A little back story, when I applied to do my Masters of Information Science, I pulled the classic quote-a-book on the application move. Since I was applying for library school, I strategically chose a bookish quote from one of my favourite fiction authors, JD Salinger's Catcher In The Rye:
"What really knocks me out is a book that, when you're all done reading it, you wish the author that wrote it was a terrific
friend of yours and you could call him up on the phone whenever you felt like it."
Suffice to say I got into the program. But the real reason I take you on this trip down memory lane is to discuss fiction therapy – something the vast majority of readers engage in without even realizing it! A recent Star article shed light on the health benefits of reading, proven to foster empathy, make us live longer and reduce stress. Now I know what you're thinking, of course the librarian says there are health benefits to reading fiction, but where is the proof? Don't just take my word for it, there has been a ton of research on Fiction Therapy of late.
So let's break this down into manageable sessions:
Session 1 – Reduce Stress
The first benefit of reading fiction is probably the most evident; when you read fiction, you focus on something other than your day-to-day life and thus give yourself a break from any worries or stress. In fact, recent studies have shown that reading a book can be more effective at reducing blood pressure than going for a walk or stroking a dog; sorry Lennon, these hands were made for reading!
As little as six minutes of reading can be enough to reduce your stress levels by two-thirds, according to a University of Sussex study. Basically, since your mind has to work to imagine another world complete with interesting characters and developing plots, it leaves little room for your worries to creep in.
Of course this isn't always the case. I'm sure more than a few of us have suffered from distracted reading, where our mind wanders and we end up rereading pages (similar to the meditation track at the end of my yoga practice sometimes...)
If you are looking to boost your fiction therapy and combat those winter blues, try reading under the library's new Light Therapy Lamps!
Session 2 – New Perspectives
One of my favourite things about reading fiction, especially first person narrative, is that you can become completely immersed in another person's consciousness. According to Bibliotherapist Ella Berthoud, author of The Novel Cure, fiction is the ultimate cure because it gives readers a transformational experience. Transported by the story, we see through other eyes, feel another set of feelings and experience different lives than our own and therein lies another health benefit, according to The Guardian. In fact, brain scans in the Annual Review of Psychology study showed that when people read about an experience, they display stimulation within the same neurological regions as when they go through that experience themselves. Relaxation and new perspectives, I'll take a double dose!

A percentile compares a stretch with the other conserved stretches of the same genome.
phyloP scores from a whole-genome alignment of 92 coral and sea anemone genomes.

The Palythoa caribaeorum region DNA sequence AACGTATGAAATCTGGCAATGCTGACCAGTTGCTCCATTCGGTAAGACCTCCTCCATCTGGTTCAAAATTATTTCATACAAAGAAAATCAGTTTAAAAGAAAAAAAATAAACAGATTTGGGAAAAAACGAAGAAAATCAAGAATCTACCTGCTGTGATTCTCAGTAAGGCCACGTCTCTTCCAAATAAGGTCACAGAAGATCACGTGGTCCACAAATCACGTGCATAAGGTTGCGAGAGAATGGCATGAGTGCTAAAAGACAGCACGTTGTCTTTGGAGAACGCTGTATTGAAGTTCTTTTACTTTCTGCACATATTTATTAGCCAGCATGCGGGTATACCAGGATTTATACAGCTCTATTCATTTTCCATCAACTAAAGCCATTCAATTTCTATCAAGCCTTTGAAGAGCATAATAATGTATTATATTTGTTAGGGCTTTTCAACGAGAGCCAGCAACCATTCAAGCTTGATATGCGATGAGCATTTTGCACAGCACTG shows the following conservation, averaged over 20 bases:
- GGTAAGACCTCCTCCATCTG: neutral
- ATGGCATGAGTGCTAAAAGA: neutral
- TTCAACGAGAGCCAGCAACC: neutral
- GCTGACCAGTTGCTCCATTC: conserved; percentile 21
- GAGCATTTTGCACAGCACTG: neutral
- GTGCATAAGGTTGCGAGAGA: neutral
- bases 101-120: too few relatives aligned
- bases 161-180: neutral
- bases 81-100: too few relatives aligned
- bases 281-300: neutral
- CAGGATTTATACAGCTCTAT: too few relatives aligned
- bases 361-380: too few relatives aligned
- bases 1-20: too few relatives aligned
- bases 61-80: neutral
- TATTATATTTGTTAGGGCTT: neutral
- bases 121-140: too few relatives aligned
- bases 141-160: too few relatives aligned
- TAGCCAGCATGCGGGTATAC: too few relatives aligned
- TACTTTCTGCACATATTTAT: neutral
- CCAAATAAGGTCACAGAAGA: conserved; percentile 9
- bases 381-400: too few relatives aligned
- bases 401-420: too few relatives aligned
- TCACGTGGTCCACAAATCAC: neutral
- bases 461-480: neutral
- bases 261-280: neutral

Here are just a few of my favourite narrations that gave me a new perspective:
Interestingly, and more radically, some researchers believe that through engaging in fiction therapy, we may also discover that a book shadows aspects of ourselves that we failed to acknowledge or recognize.
Session 3 – Companionship
In our contemporary, mobile-friendly world, social isolation is a real dilemma for a number of us. Luckily, we have to look no further than your local library to find shelves upon shelves of potential new friends (and friendly staff). According to researchers, fiction can break down barriers of social isolation and produce a sense of belonging in the same way friendship does. Fiction books also "give us a chance to rehearse for interactions with others in the world, without doing any lasting damage" according to The New Yorker article, Can Reading Make You Happier?
Looking to enrich your fictional companions? Join one of the library's Book Clubs and engage with other fiction lovers. There are a number of different formats including family book clubs, cookbook clubs, nonfiction book clubs, feminist book clubs and book clubs in other languages! Looking for less commitment? Drop-in to one of our Tea & Books or Coffee & Books sessions and just listen to librarians gush about their favourite reads.
Warning: Side effects
Indulging in fiction therapy can be a beneficial health choice, however similar to other types of therapy or medication, there are potential side effects. Namely the dreaded book hangover. According to the hilarious people at epicreads.com, a book hangover is a condition in which attachment to a book or series that has ended causes the reader traumatic emotional distress; it usually lasts for one to two weeks, or until a new book of higher-than-average quality enters the reader's life. For more information, please consult the following video:
Lastly, if you are looking for fiction book recommendations, I highly suggest utilizing the library's Novelist subscription. Through Novelist, you can search for books by genre, subject matter and various appeal factors like pacing or tone. You can even find read-alikes for some of your favourite fiction books, so you can remedy that book hangover; it really is an amazing resource.